They could sweat a cold out
Of you. They’d wake without
An alarm telling them to.
Even short ones reached
Certain shelves. Even the skinny
Cooked animals too quick
To catch. And I don’t care
How ugly one of them arrived,
That one got married
To somebody fine. They fed
Families with change and wiped
Their kitchens clean.
Then another century came.
People like me forgot their names.
I read this poem and mourn my grandfather, his sisters and brothers, all of those who made the present state of blackness possible through their spirit and grit to get the living done. I also holler and slap my thigh, placed so squarely in so many Black Elders’ kitchens, which are often portals to the south. The title alone, announces that we are going to be set in a certain place, but even more so amongst a people. Brown is a child of his environment. He effortlessly shows us the pride and particulars of black southern life while mourning it. Those last two lines “Then another century came. / People like me forgot their names.” launch us into a new, undefined American South and a growing record to being black in whatever we’ll call this time period. Brown does the double duty of honoring what has come, but acknowledging a community in the midst of a new era, once again necessitating the new testimony in his names for “People like me” will never be “n’em,” — only their witnesses.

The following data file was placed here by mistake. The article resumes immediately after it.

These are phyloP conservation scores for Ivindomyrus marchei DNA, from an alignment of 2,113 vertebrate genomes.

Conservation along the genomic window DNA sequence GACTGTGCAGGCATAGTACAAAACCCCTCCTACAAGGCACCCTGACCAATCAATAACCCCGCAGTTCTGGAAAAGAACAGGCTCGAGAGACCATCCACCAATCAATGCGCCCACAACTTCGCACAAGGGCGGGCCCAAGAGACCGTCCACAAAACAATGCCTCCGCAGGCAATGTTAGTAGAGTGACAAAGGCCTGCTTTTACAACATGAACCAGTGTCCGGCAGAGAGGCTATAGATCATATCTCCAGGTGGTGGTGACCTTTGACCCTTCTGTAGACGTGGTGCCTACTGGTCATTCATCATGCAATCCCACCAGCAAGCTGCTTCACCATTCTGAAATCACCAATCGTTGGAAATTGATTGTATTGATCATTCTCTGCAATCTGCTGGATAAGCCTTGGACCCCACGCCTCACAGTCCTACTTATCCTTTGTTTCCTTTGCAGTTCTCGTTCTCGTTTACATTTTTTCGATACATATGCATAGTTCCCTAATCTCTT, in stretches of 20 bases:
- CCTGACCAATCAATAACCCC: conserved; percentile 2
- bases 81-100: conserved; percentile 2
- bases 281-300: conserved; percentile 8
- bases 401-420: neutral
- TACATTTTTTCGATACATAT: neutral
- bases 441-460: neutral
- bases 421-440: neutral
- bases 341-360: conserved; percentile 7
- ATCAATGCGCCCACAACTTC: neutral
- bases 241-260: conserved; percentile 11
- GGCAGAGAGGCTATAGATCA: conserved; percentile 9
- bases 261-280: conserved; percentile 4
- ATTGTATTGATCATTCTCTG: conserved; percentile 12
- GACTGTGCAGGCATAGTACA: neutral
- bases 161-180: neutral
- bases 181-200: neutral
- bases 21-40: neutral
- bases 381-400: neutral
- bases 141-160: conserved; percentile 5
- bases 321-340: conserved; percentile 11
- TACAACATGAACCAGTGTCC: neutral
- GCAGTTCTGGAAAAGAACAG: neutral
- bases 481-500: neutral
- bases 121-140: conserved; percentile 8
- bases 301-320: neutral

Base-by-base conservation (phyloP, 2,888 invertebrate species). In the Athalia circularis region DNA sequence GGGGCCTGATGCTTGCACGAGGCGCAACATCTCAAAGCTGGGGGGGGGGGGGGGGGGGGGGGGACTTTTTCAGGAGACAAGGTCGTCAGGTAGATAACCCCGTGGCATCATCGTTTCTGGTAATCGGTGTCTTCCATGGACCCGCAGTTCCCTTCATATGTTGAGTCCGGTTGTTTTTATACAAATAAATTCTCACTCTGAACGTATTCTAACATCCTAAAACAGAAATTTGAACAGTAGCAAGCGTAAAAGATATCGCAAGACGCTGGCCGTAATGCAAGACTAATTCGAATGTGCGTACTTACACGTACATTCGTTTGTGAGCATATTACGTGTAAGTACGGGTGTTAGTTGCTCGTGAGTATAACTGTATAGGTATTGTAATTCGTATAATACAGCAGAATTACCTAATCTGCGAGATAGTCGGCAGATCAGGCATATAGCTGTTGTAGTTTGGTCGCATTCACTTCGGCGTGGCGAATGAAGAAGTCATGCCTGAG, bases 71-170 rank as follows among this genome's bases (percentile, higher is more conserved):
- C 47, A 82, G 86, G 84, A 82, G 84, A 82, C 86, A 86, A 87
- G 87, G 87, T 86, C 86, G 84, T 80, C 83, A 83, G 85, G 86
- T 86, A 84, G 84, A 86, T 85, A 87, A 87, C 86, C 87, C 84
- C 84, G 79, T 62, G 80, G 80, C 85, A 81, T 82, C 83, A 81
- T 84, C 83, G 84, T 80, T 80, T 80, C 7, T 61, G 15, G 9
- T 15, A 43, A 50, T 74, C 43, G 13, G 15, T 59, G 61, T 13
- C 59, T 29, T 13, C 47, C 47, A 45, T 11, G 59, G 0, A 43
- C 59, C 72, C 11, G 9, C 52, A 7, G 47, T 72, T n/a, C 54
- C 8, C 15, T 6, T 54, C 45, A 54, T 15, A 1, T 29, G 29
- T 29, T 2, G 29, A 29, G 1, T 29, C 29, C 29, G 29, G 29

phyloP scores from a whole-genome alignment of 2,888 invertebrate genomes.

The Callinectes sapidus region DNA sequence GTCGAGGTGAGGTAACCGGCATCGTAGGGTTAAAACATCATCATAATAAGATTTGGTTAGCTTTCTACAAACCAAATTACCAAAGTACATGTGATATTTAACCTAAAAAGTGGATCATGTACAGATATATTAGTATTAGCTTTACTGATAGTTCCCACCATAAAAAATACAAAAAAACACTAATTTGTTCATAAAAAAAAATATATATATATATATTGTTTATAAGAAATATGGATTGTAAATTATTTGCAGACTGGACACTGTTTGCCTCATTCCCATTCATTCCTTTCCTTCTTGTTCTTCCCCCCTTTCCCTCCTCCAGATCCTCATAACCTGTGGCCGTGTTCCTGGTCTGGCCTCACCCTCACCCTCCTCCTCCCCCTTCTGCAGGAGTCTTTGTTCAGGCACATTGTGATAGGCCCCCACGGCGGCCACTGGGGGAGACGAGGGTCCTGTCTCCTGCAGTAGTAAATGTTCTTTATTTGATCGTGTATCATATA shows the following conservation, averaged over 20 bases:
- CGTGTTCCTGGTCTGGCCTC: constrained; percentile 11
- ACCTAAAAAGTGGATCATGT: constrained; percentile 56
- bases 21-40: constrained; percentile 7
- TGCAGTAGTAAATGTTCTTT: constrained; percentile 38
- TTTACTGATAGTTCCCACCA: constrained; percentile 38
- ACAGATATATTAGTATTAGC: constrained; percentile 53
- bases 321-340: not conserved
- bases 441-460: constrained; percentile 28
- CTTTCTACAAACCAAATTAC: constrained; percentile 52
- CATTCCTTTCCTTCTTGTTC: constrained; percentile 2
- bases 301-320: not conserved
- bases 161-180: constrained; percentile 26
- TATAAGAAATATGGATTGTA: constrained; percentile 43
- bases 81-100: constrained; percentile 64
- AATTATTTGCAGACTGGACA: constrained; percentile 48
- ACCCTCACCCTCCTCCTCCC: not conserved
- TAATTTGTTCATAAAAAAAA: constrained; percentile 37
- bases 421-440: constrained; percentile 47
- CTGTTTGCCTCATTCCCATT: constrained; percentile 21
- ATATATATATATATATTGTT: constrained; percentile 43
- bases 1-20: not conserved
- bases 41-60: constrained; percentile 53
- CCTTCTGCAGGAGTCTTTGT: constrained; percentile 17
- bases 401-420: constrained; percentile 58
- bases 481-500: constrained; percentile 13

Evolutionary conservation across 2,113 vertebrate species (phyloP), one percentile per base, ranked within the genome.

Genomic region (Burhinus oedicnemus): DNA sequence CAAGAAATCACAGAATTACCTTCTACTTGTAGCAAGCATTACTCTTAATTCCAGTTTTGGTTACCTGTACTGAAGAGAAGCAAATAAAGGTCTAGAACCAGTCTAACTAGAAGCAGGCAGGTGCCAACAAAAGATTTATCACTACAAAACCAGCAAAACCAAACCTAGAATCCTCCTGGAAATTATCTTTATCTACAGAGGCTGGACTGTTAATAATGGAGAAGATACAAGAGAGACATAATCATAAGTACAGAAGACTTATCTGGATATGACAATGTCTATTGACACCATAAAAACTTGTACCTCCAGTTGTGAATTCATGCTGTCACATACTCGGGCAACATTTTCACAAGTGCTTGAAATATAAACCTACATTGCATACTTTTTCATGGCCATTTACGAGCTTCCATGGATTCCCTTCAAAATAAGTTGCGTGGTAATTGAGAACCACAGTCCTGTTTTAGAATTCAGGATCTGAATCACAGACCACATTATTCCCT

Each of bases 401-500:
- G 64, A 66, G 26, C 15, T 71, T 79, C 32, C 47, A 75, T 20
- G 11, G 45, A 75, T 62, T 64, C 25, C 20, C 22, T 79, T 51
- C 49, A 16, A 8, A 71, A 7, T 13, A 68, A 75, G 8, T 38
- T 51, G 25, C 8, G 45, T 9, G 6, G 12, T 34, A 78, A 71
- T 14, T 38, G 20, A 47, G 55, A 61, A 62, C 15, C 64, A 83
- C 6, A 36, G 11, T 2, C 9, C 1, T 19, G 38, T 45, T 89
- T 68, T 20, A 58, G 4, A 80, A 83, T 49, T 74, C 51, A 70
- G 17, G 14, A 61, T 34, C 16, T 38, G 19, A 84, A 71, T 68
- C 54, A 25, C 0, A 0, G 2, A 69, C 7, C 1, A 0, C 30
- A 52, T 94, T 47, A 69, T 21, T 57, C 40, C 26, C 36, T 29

Continuing to survey, the poem “Motherland” does the physical work of placing us in Louisiana through street names and context, but more so, does the emotional landscaping of one of the book’s major wounds: the death of a brother at the hands of a love — love often for Brown having no promise but wrath. In a tour-de-force series, the poet takes us into family homes, the Garden of Eden, his own subconscious, but the tenderest moments for me happen in the car between the two brothers. Here is the last section of the poem, the speaker in the car alone
That wasn’t the day she killed him. They fought
and called the police on each other for years. Nobody
paid any mind.
But if I turn too quick on line with the worst
music, I can hear him again, explaining the satisfac-
tion of hurting a woman who’s still there the next